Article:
Making Native WebDAV Actually Work on nginx with Finder and Explorer

So my long march away from Apache has been coming to an end, and I am finally migrating some of the more esoteric parts of my Apache setup to nginx. I have a side domain that I use to share files with some friends and, for ease of use, I have configured it with WebDAV so that they can simply mount it using Finder or Explorer, just like a shared drive.

The problem? nginx’s WebDAV support … sucks.

First, the ngx_http_dav_module module is not included in most distributions from the package managers. Even the ones that are, it’s usually pretty out of date. And, perhaps worst of all, it is a partial implementation of WebDAV. It doesn’t support some of the things (PROPFIND, OPTIONS, LOCK, and UNLOCK) that are needed to work with modern clients.

So what can we do?

We Need More Modules

First, we need to add a second WebDAV module. In this case, nginx-dav-ext-module, which provides you with additional support for locking and additional methods. But before you go and just download this module from your repo, the one that is in the Ubuntu repositories is way out of date and doesn’t include locking. Without locking, WebDAV will not work in Finder. You can browse and download, but not upload, which kind of defeats the purpose of doing this.

You will also need a module called headers-more-nginx-module, which I will go into why later.

We’re also going to install ngx-fancyindex because the usual nginx index pages are really boring.

But unfortunately, most of this config is not available from the standard repositories. That means we’ll need to build from source.

Building From Source

First, be sure that you have uninstalled existing nginx installations that may have come from a package archive.

Next, fetch the sources for nginx and the various modules we’ll need. Like a good sysadmin, I use /usr/src for this.

$ cd /usr/src
$ wget https://nginx.org/download/nginx-1.19.0.tar.gz
$ wget https://github.com/arut/nginx-dav-ext-module/archive/v3.0.0.tar.gz
$ mv v3.0.0.tar.gz nginx-dav-ext-module-v3.0.0.tar.gz
$ wget wget https://github.com/aperezdc/ngx-fancyindex/archive/v0.4.4.tar.gz
$ mv v0.4.4.tar.gz ngx-fancyindex-v0.4.4.tar.gz
$ wget https://github.com/openresty/headers-more-nginx-module/archive/v0.33.zip
$ mv v0.33.tar.gz headers-more-nginx-module-v0.33.tar.gz
$ gunzip *.gz
$ tar -xf *.tar

We’ll also need to install some prerequisites:

$ apt-get install build-essential libcurl4-openssl-dev libxml2-dev mime-support automake libssl-dev libpcre3-dev zlib1g-dev libxslt1-dev

Now, we’re going to build all this in one fell swoop.

$ cd /usr/src/nginx-1.19.0/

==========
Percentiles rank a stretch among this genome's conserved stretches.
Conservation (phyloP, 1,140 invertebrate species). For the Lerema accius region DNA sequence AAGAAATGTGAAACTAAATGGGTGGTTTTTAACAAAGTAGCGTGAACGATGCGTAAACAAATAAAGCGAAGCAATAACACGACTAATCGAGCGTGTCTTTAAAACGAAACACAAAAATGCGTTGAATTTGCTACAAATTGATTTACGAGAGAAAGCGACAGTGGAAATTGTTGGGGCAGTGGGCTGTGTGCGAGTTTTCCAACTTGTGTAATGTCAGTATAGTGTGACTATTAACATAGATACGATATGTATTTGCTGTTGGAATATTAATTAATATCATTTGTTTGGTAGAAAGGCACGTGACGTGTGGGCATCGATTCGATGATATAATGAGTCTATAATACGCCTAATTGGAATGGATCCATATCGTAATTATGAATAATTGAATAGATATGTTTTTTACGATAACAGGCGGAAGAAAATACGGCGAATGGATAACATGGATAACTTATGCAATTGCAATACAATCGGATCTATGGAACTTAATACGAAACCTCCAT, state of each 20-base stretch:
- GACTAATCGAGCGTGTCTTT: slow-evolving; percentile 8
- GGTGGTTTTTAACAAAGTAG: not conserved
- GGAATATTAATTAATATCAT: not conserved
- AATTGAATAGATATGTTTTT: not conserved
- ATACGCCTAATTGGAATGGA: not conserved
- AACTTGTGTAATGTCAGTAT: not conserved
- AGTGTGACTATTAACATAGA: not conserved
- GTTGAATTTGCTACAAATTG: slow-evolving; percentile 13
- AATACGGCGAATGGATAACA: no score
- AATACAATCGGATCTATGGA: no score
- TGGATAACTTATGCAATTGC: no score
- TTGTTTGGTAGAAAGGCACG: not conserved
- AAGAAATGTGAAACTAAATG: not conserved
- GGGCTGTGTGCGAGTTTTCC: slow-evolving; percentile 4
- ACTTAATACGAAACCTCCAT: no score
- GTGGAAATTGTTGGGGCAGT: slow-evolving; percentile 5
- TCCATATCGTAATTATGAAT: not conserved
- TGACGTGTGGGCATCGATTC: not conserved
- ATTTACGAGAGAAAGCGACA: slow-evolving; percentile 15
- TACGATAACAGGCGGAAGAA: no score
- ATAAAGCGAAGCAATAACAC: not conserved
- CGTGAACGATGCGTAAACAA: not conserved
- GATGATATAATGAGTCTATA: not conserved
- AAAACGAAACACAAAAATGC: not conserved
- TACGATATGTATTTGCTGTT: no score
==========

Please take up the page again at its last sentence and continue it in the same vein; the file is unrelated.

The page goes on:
$ ./configure --prefix=/etc/nginx \
            --sbin-path=/usr/sbin/nginx \
            --modules-path=/usr/lib/nginx/modules \
            --conf-path=/etc/nginx/nginx.conf \
            --error-log-path=/var/log/nginx/error.log \
            --pid-path=/var/run/nginx.pid \
            --lock-path=/var/run/nginx.lock \
            --user=nginx \
            --group=nginx \
            --build=Ubuntu \
            --builddir=nginx-1.19.0 \
            --with-select_module \
            --with-poll_module \
            --with-threads \
            --with-file-aio \
            --with-http_ssl_module \
            --with-http_v2_module \
            --with-http_realip_module \
            --with-http_addition_module \
            --with-http_xslt_module=dynamic \
            --with-http_image_filter_module=dynamic \
            --with-http_geoip_module=dynamic \
            --with-http_sub_module \
            --with-http_dav_module \
            --with-http_flv_module \
            --with-http_mp4_module \
            --with-http_gunzip_module \
            --with-http_gzip_static_module \
            --with-http_auth_request_module \
            --with-http_random_index_module \
            --with-http_secure_link_module \
            --with-http_degradation_module \
            --with-http_slice_module \
            --with-http_stub_status_module \
            --with-http_perl_module=dynamic \
            --with-perl_modules_path=/usr/share/perl/5.26.1 \
            --with-perl=/usr/bin/perl \
            --http-log-path=/var/log/nginx/access.log \
            --http-client-body-temp-path=/var/cache/nginx/client_temp \
            --http-proxy-temp-path=/var/cache/nginx/proxy_temp \
            --http-fastcgi-temp-path=/var/cache/nginx/fastcgi_temp \
            --http-uwsgi-temp-path=/var/cache/nginx/uwsgi_temp \
            --http-scgi-temp-path=/var/cache/nginx/scgi_temp \
            --with-mail=dynamic \
            --with-mail_ssl_module \
            --with-stream=dynamic \
            --with-stream_ssl_module \
            --with-stream_realip_module \
            --with-stream_geoip_module=dynamic \
            --with-stream_ssl_preread_module \
            --with-compat \
            --with-pcre \
            --with-pcre-jit \
            --with-openssl-opt=no-nextprotoneg \
            --with-debug \
            --add-module=../nginx-dav-ext-module-3.0.0 \
            --add-module=../nginx-fancyindex-0.4.4 \
            --add-module=../headers-more-nginx-module-0.33

This builds nginx with all of our common stuff plus the modules we just downloaded (note the --add-modules at the end). It also uses the system libraries for PCRE, OpenSSL and zlib so no need to go and download those separately.